ACA Expansion for ‘Dreamers’ Sparks Debate Amidst Immigration Policy Controversy

Approximately 100,000 immigrants brought to the U.S. as children, known as “Dreamers,” are expected to enroll in health insurance under the Affordable Care Act (ACA) next year, following a directive from the Biden administration released on Friday.

President Joe Biden’s move, though delayed and falling short of his original proposal to extend Medicaid eligibility to these migrants, will allow Dreamers to access tax breaks when they enroll in coverage through the ACA marketplace, which opens on November 1.

“I’m proud of the contributions of Dreamers to our country and committed to providing Dreamers the support they need to succeed,” Biden stated on Friday.

While this action may bolster Biden’s appeal among Latino voters, a crucial demographic, it has drawn criticism from conservatives regarding the president’s border and migrant policies.

The administration’s directive expands marketplace access to participants of the Deferred Action for Childhood Arrivals (DACA) program, a move praised by Health and Human Services Secretary Xavier Becerra, who highlighted the benefits of improving access to healthcare for this population.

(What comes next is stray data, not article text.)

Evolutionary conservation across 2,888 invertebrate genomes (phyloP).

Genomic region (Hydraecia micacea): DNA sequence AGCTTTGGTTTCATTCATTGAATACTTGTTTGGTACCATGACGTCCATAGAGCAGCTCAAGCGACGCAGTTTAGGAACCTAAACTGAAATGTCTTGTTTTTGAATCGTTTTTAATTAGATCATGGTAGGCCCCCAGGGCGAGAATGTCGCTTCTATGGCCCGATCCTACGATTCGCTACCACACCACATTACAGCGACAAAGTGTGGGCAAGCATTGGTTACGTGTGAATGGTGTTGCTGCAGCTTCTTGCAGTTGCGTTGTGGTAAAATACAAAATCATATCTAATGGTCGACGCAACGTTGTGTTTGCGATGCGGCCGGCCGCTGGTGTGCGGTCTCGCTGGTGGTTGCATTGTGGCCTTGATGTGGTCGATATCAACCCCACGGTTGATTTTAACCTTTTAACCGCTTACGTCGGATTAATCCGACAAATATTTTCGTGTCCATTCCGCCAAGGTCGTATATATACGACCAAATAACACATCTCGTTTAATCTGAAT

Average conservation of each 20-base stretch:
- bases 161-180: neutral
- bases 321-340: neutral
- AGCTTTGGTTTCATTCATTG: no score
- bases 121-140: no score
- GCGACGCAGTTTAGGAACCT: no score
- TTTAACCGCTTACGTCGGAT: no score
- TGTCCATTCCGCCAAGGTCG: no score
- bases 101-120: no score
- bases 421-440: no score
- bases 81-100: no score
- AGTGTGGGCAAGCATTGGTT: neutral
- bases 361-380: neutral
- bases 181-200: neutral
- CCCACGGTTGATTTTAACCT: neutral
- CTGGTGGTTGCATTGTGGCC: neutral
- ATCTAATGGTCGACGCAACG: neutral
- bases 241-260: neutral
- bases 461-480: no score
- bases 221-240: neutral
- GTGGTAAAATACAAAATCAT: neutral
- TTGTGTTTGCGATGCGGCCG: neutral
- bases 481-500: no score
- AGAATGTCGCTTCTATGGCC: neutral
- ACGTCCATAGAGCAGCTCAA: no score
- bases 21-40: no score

DACA was initiated by former President Barack Obama to protect undocumented immigrants brought to the U.S. as children from deportation and grant them work authorization. However, Dreamers were previously ineligible for government-subsidized health insurance due to not meeting the criteria of “lawful presence” in the U.S.

The administration opted against expanding Medicaid eligibility for DACA participants after receiving significant public feedback, citing delays in finalizing the rule despite its proposal last April.

Although up to 800,000 people were enrolled in DACA at one point, the current figure stands at approximately 580,000. The administration estimates that around 100,000 Dreamers will enroll in ACA marketplace coverage next year, with some securing coverage through employment or other means, while others may face affordability challenges.

While immigrants such as asylum seekers and those with temporary protected status are already eligible to purchase insurance through ACA marketplaces, Dreamers’ eligibility marks a significant development in healthcare access for this group.

Former President Donald Trump sought to end DACA, but legal challenges have kept the program in place temporarily. Vice President Kamala Harris emphasized the need for congressional action to secure permanent protections for Dreamers.

Critics, including Trump’s campaign spokeswoman Karoline Leavitt, have condemned the Biden administration’s decision, framing it as prioritizing illegal immigrants over American citizens.

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